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The University of Southampton

CHEM3027 Communicating and Teaching: The Undergraduate Ambassadors Scheme

Module Overview

This unit runs under the Undergraduate Ambassadors Scheme and provides an opportunity for students to act as ambassadors for their disciplines.

Aims and Objectives

Learning Outcomes

Learning Outcomes

Having successfully completed this module you will be able to:

  • Communication skills, both one to one and with an audience.
  • Team-working skills.
  • Knowledge and appreciation of typical teaching methods.
  • An understanding of the preparation of lesson plans and teaching materials.
  • Understanding the needs of individuals.
  • Interpersonal skills when dealing with colleagues.
  • Knowledge of staff responsibilities and conduct.
  • The ability to improvise.
  • The ability to give and receive feedback.
  • Organisational, prioritisation and negotiating skills.
  • The ability to handle difficult and potentially disruptive situations.
  • Confidence in public speaking.


The module induction will provide the student with an introduction to working with children and conduct in the school environment. A competitive interview system will be used to match students with appropriate schools and a specific teacher in the local area, and each student selected will be given a chance to visit the school they will be working in before commencement of the unit. The student will be required to spend at least 40 hours in the school over the course of the semester. It is intended that there will be no formal lectures associated with the unit, and that wherever possible or appropriate the students' own ideas and learning will feed back into the content of their activity as they become more experienced. However, there will be four supporting tutorials which will provide an opportunity for students to share their experiences. The teachers will act as the main source of guidance but, in addition, students will also be able to discuss their progress with the module co-ordinator. The students will be involved in the following activities in support of their learning and teaching: • Classroom observation and assistance: Initial contact with the teacher and pupils will be as a classroom assistant, watching how the teacher handles the class, observing the level being taught and the structure of the lesson, and offering practical support to the teacher. • Teaching assistance: The teacher will assign the student with actual teaching tasks, which will vary depending on specific needs and the student’s own ability as it develops over the module. This could include for example offering problem-solving coaching to a smaller group of higher ability pupils, or taking the last ten minutes of the lesson for the whole class. The student will have to demonstrate an understanding of how the level of the knowledge of the pupils they are teaching fits in to their overall learning context in other subjects. • Whole class teaching: Students will typically be offered, in collaboration with their teachers, at least one opportunity to undertake whole class teaching, albeit that it may be only for a small part of one lesson. • University awareness: Students will represent and promote their academic discipline as a potential university choice to pupils across the social and academic range represented at their partner schools. • Special projects: The student will devise a special project on the basis of discussion with the teacher and their own assessment of what will interest the particular pupils they are working with. The student will implement the special project and evaluate it. The student will be required to show that they can analyse a specific teaching problem and devise and prepare appropriately targeted teaching materials, practical demonstrations and basic ‘tests’ where appropriate. • Extra-curricula projects: The student may be supervised by the teacher in helping to run an out-of-timetable activity, such as a lunchtime club or special coaching periods for higher ability pupils. The student will have to demonstrate an ability to think laterally in order to formulate interesting ways to illustrate more difficult scientific concepts. • Written reports: The student will keep a journal of their own progress in working in the classroom environment, and they will be asked to prepare a written report based on their overall placement experience.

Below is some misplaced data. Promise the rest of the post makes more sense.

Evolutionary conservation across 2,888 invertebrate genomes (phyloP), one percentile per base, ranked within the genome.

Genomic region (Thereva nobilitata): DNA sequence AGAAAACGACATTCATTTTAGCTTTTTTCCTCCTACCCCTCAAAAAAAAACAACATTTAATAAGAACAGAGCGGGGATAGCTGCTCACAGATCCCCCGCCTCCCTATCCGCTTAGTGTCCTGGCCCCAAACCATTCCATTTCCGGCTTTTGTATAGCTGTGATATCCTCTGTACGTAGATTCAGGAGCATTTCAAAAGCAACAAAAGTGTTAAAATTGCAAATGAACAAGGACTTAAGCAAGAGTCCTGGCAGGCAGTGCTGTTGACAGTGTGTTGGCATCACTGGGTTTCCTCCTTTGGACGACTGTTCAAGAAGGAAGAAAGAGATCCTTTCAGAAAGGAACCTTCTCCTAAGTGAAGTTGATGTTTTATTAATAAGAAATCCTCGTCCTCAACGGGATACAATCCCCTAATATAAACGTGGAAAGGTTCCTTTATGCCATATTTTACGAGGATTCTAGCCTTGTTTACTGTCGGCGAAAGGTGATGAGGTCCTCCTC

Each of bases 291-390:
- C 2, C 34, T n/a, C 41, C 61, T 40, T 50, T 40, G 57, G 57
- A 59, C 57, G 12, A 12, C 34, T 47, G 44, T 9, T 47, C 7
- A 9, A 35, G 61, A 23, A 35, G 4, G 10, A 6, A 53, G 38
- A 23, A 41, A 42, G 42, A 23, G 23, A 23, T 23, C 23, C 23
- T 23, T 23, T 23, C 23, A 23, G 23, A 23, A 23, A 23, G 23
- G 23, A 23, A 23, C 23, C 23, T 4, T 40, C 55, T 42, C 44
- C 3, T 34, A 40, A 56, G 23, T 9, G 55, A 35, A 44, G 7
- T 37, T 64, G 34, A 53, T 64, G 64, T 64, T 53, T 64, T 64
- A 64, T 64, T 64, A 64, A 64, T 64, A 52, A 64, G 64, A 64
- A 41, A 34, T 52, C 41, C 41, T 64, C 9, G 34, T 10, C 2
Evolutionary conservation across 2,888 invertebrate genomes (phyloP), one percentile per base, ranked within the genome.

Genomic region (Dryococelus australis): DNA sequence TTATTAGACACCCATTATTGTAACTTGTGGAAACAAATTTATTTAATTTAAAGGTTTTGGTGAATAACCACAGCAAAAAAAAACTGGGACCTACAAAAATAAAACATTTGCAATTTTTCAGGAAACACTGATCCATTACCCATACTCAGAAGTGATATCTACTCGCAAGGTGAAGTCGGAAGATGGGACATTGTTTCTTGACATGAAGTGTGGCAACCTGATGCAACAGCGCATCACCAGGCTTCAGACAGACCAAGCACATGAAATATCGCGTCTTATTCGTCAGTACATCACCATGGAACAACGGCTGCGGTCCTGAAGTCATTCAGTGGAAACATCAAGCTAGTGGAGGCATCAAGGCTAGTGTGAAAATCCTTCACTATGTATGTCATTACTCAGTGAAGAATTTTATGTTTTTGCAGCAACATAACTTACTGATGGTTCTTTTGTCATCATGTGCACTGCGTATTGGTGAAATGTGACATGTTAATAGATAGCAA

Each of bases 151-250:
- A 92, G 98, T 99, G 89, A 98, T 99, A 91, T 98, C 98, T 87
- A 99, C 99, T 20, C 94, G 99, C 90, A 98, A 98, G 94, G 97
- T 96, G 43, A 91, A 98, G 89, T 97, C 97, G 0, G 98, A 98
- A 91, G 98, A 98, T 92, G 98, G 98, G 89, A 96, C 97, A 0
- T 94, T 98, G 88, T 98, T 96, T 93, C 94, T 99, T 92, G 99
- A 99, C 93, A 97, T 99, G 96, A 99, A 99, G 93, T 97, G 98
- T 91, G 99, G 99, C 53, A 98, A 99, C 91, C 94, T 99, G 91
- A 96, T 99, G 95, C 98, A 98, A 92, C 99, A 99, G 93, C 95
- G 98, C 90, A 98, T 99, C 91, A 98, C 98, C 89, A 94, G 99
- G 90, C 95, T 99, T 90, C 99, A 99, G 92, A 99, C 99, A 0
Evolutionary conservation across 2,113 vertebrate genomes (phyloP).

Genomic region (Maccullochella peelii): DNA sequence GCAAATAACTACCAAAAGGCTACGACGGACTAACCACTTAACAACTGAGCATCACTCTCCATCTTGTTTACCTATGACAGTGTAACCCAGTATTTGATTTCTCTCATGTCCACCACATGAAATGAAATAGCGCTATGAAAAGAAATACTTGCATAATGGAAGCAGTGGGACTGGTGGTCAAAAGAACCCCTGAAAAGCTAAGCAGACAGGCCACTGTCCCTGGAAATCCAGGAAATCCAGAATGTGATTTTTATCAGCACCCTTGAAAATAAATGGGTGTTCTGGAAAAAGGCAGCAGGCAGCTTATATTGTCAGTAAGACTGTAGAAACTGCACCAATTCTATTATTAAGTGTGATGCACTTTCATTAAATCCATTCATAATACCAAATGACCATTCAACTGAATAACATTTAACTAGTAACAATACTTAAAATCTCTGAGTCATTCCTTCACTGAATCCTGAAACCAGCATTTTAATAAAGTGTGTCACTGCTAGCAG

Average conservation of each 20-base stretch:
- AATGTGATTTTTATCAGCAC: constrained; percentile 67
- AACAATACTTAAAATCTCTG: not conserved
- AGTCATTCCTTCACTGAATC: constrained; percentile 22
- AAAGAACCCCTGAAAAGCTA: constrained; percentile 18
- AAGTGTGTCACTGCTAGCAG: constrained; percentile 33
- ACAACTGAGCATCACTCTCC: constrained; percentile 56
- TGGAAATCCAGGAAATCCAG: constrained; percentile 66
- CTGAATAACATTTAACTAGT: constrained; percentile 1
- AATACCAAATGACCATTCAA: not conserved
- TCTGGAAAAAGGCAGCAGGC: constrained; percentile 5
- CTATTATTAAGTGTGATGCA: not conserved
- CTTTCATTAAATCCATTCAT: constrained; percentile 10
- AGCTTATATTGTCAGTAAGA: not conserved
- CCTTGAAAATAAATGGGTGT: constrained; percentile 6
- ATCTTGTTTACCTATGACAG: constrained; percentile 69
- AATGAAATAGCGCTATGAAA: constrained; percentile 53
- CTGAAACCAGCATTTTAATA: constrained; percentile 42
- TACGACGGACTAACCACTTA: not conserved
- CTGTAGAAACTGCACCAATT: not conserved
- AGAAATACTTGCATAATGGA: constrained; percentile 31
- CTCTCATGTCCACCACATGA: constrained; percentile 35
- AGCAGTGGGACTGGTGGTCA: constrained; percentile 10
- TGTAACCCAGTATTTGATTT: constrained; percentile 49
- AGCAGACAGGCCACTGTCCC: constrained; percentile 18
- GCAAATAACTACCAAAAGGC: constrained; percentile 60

Learning and Teaching

Teaching and learning methods

Teaching methods include • initial module induction • discussions with teacher and module co-ordinator Learning activities include • observation and note-taking • preparation and delivery of teaching materials • keeping a reflective journal.

Follow-up work15
Preparation for scheduled sessions5
Wider reading or practice30
Project supervision40
Completion of assessment task50
Total study time150



MethodPercentage contribution
Presentation 25%
Teacher’s report 15%
Written report 60%


MethodPercentage contribution
Presentation 30%
Written report 70%
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